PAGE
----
Vulnerability might seem ugly, but it turns whatever it touches into beauty. God can change our weakest, worst, and most shameful places into incredible strength and newfound love.

The broken and despised, the struggling and the lost, are the ones worthy of God’s kingdom. 

Whenever we are too afraid to walk into the mud of people’s lives, including our own, and are enamored instead with every spiritual shiny thing that comes along, we may have lost sight of our Lord, whom we are to imitate in his vulnerability. 

Christians don’t  have all the answers. But we do know the One who knows all things.

Methinks people will be drawn to Jesus when they observe Christians forsaking the path of the self-righteous prick, in favor of the humble servant who loses their life, only to find it.

Luke 9:10-17 – Jesus Feeds Five-Thousand

The Feeding of the Five Thousand by John Reilly, 1958

When the apostles returned, they reported to Jesus what they had done. Then he took them with him, and they withdrew by themselves to a town called Bethsaida, but the crowds learned about it and followed him. He welcomed them and spoke to them about the kingdom of God and healed those who needed healing.

Late in the afternoon the Twelve came to him and said, “Send the crowd away so they can go to the surrounding villages and countryside and find food and lodging, because we are in a remote place here.”

He replied, “You give them something to eat.”

They answered, “We have only five loaves of bread and two fish—unless we go and buy food for all this crowd.” (About five thousand men were there.)

But he said to his disciples, “Have them sit down in groups of about fifty each.” The disciples did so, and everyone sat down. Taking the five loaves and the two fish and looking up to heaven, he gave thanks and broke them. Then he gave them to the disciples to distribute to the people. They all ate and were satisfied, and the disciples picked up twelve basketfuls of broken pieces that were left over. (New International Version)

Jesus feeding five thousand people is not just an incredible story that happened a long time ago. Today, Jesus is still in the miracle business because he is still in the kingdom business. Christ still takes our meager resources and turns them into something that has a large impact on a lot of people. 

For that to happen, all we need do, is follow the Lord’s simple instructions: “You give them something to eat,” and, “Bring them [five loaves and two fish] here to me.” Jesus, using a simple act of obedience by his disciples, did one of the most famous miracles in history.

Jesus can multiply whatever little we possess to accomplish his kingdom work through us. 

It is true that Jesus most certainly can do miracles without us. And yet, Christ chooses to use us simple folk to participate in his work. God uses our simple prayers for the miracle of a transformed life. The Lord uses our imperfect speech to bring new life to others. Jesus takes our miniscule bank account to bring a river of financial resources to many through a small act of giving.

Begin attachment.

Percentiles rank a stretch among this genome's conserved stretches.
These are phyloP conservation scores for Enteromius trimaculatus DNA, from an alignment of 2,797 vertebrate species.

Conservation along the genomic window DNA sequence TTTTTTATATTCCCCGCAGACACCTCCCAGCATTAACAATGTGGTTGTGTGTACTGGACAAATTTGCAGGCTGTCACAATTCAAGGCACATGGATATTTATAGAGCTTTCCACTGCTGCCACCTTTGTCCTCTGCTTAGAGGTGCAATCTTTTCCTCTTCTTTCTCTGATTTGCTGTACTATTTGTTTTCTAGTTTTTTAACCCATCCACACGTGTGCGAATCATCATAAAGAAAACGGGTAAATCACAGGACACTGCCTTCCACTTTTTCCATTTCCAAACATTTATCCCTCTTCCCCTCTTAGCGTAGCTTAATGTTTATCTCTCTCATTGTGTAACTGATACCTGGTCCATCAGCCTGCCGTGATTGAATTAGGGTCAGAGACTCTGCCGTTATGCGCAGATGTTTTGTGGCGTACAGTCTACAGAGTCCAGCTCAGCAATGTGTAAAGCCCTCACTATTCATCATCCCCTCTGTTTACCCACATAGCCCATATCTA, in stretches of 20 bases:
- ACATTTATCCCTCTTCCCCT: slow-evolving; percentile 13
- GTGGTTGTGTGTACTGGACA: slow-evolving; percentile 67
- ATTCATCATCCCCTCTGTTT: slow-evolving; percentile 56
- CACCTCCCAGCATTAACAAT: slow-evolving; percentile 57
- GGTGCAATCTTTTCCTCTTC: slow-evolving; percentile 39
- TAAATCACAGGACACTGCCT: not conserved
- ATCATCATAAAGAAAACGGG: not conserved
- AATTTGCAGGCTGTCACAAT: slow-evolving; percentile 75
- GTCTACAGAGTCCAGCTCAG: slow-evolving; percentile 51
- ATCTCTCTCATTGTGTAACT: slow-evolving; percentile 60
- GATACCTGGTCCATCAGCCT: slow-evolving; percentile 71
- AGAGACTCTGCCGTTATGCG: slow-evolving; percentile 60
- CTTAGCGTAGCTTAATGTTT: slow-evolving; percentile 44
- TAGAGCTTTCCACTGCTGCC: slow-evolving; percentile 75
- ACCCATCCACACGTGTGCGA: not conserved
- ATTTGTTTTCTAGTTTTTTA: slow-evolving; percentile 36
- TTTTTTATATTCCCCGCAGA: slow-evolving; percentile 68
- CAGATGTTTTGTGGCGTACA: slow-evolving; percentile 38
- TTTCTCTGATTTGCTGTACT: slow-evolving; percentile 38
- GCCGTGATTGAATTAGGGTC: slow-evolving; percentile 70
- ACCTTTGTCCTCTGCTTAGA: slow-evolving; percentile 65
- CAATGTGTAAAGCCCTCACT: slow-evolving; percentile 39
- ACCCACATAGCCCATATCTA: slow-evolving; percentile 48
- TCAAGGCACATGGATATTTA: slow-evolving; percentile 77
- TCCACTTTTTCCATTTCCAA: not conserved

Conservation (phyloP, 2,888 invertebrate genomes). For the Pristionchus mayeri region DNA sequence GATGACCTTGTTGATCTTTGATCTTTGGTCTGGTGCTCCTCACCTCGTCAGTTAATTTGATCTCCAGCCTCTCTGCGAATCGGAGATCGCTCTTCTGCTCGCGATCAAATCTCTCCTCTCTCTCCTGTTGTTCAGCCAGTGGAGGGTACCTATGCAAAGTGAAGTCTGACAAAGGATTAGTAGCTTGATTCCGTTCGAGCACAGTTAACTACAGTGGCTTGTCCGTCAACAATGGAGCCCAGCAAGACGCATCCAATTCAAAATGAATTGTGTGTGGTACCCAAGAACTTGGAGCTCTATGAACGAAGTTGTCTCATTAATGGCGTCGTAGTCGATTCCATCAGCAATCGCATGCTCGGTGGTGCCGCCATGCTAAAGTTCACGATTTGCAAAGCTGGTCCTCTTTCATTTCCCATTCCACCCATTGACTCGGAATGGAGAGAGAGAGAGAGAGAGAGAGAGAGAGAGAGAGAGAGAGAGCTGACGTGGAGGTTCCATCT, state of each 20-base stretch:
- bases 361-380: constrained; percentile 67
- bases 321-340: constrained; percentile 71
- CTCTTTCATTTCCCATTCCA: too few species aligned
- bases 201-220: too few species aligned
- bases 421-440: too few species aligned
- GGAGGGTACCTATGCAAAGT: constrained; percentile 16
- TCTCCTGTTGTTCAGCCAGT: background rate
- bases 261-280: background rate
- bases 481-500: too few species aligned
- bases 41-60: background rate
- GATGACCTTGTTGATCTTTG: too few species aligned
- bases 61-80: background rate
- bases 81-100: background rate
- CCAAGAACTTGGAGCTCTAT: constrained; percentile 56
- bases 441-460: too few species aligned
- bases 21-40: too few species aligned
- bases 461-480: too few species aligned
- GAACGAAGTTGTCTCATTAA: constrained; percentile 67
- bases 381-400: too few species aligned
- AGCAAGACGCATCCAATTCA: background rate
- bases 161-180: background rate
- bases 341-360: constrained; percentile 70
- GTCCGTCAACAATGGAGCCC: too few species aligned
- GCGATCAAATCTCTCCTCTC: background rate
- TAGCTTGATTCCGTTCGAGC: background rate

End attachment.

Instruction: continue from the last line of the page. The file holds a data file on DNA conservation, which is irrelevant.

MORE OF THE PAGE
Faith is our true work – to believe God can do the extraordinary through our ordinary loaf of bread and piece of fish.

The Compassion of Jesus Motivates Him To Do Miracles

Jesus withdrew to a solitary place. The crowd, however, did not leave him alone. But rather than being annoyed by the situation because this interruption was not on his divine day planner, Jesus looked at the large group of people and had compassion on them. 

Christ’s heart went out to thousands of people, so he set about the work of healing the sick. Please know that God does not begrudgingly deal with you, as if you were an interruption to his day; the Lord has compassion for you.

The Desire of Jesus is For Us to Participate in the Miracles He Does

After a full day of healing, Christ’s disciples came to him as if he was unaware of the people’s need for food.  They had a very rational and realistic answer to the problem of hunger in front of them; dismiss the crowd so they can go out to eat. 

Jesus calmly responded, “They don’t need to go away; you give them something to eat.” 

I detect perhaps a hint of sarcasm and a slight eye roll in the reply of the disciples, “We have only five loaves of bread and two fish.” But their math was way off because they did not count Jesus. 

The Five Thousand by Eularia Clarke, 1962

Jesus simply said, “Bring them here to me.” My friends, if we have ears to hear, Jesus is still saying this today to us – bring them here to me. Through simple prayer and active obedience, we must give Jesus what we have, no matter how little or insignificant.

Most of what happens in Western Christianity, much like the ancient disciples, is a reasonable doing of rational ministry. Many ministries have little to nothing to do with the impossibility of faith and seeing God work in ways that are incomprehensible to our modern sensibilities.